What is ImageJ?
What is ImageJ2?
ImageJ2 is a new version of ImageJ for multidimensional image data, with a focus on scientific imaging. It includes some additional features not available in the original ImageJ.
What is Fiji?
What does ImageJ provide?
|Application||A user interface with functions to load, display, and save images.|
|Techniques||Image processing, colocalization, deconvolution, registration, segmentation, tracking, visualization and much more.|
|Plugins||A powerful mechanism for extending ImageJ in all kinds of useful ways.|
|Scripting||Automated, reproducible workflows via scripts and macros.|
|Forum||A vibrant, diverse, and helpful user community.|
ImageJ’s extensibility is the root of its effectiveness: many advanced image-processing methods are not provided by the core application, but rather are plugins written by specialists in specific fields, made available via ImageJ2 update sites.
How do I get started?
First, you should to download and install ImageJ, ImageJ2, or Fiji!
The main window
After starting the program, you will see the main window:
On macOS, the menu bar will appear on the top of the screen (as with all macOS applications).
The search bar
The search bar is a convenient way to quickly find and launch commands, search for documentation, and more. The search panel can be brought up by clicking and typing into the search bar, or via the keyboard shortcut ⌃ Ctrl / ⌘ ⌃ Ctrl on a PC ⌘ command on a Mac + L
These are the plugins/commands that match your search query, sorted by type of result. Results can be navigated with the mouse or arrow keys, and the highlighted command can be executed with ↵ Enter or double-clicking.
Categories can be (de)selected as desired to expand or restrict the scope of your search, as desired.
... button opens a panel with more options for controlling your search behavior.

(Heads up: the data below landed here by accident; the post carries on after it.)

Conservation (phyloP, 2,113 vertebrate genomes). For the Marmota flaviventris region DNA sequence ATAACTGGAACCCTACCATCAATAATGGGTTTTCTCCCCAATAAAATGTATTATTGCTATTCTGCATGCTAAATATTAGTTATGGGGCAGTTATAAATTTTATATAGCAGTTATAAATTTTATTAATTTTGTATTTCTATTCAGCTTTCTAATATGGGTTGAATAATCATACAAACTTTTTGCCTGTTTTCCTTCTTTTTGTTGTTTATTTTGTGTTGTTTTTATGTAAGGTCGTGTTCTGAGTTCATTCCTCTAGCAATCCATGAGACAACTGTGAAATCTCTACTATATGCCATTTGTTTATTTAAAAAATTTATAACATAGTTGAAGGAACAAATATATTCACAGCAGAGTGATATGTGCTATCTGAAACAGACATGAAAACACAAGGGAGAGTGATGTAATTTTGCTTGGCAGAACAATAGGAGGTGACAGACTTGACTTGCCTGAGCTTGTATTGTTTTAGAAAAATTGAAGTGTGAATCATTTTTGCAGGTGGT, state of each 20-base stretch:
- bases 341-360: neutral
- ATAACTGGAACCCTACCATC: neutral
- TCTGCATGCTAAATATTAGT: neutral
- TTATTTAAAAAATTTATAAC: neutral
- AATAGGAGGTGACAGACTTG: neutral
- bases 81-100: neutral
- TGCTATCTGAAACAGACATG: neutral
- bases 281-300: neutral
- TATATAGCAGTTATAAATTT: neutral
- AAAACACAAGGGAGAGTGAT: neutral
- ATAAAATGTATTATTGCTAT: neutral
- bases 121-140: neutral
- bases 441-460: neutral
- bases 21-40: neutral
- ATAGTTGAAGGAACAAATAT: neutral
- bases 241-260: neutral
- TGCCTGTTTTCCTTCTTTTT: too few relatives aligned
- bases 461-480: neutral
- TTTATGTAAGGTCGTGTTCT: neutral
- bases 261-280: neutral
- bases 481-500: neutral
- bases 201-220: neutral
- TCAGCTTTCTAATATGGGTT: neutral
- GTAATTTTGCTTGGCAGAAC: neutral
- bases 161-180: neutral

The details panel provides more information about the selected search result.
These buttons can be used to take alternative actions (beyond just running a given command) such as opening the plugin’s source or wiki page.
The menu bar
In the menu bar, you will find most of the functionality, such as loading/saving files, processing them, and plugins will be installed into the menus, too.
The menus have different purposes:
|File||File input/output, new files|
|Image||Visualization, stack manipulation|
|Plugins||Plugins, Macros and Utilities|
|Help||Help & Links|
The tool bar
The toolbar mostly contains selection tools: the rectangle, ellipse, polygon, freehand and straight line selection tool. By clicking on the icon, you activate the tool.
Some tools offer option dialogs which you can open by double clicking the icon. This example shows the option dialog of the Oval Tool:
If there is a small red arrow in the lower right corner of the tool icon, you can right-click (⌃ Ctrl + Left Click on an Apple mouse) and select an alternative selection tool (e.g. a circular brush selection tool which shares the icon with the ellipse selection tool). Example:
The status bar
The status bar displays useful information at startup, and when running plugins. It also shows a progress bar on the right side for long-running processes:
A single mouse click on the status bar will show the information about ImageJ and Java version as well as about memory consumption:
Drag & Drop
You can drag files from your favorite file manager and drop them on the main window; ImageJ will load the corresponding files.
Drag ‘n Drop will also work for images displayed in your web browser, unless they are links to other web pages. You can try with images from this page.
Whenever you open an image, be it via File › Open, Drag ‘n Drop or File › Open Samples, ImageJ will open an image window.
The window has the file name as title, and it display some useful information above the image: the real resolution (in this case in square centimeters), the pixel resolution, the image type and the memory required by the image.
If your image does not have meta-data about the real resolution, you can set the resolution explicitely with Image › Properties… or by following the tutorial on spatial calibration.
You can change the image type:
- 8-bit (intensity range 0..255)
- 16-bit (intensity range 0..65535)
- 32-bit (floating point numbers)
- 8-bit color (up to 256 colors encoded via a color lookup table)
- RGB color (3 colors encoded as 8-bit values)
There are two more options: RGB stack and HSV stack, which can turn a 2-dimensional color image into a stack consisting of 3 color channels (red, green & blue or hue, saturation & value, respectively).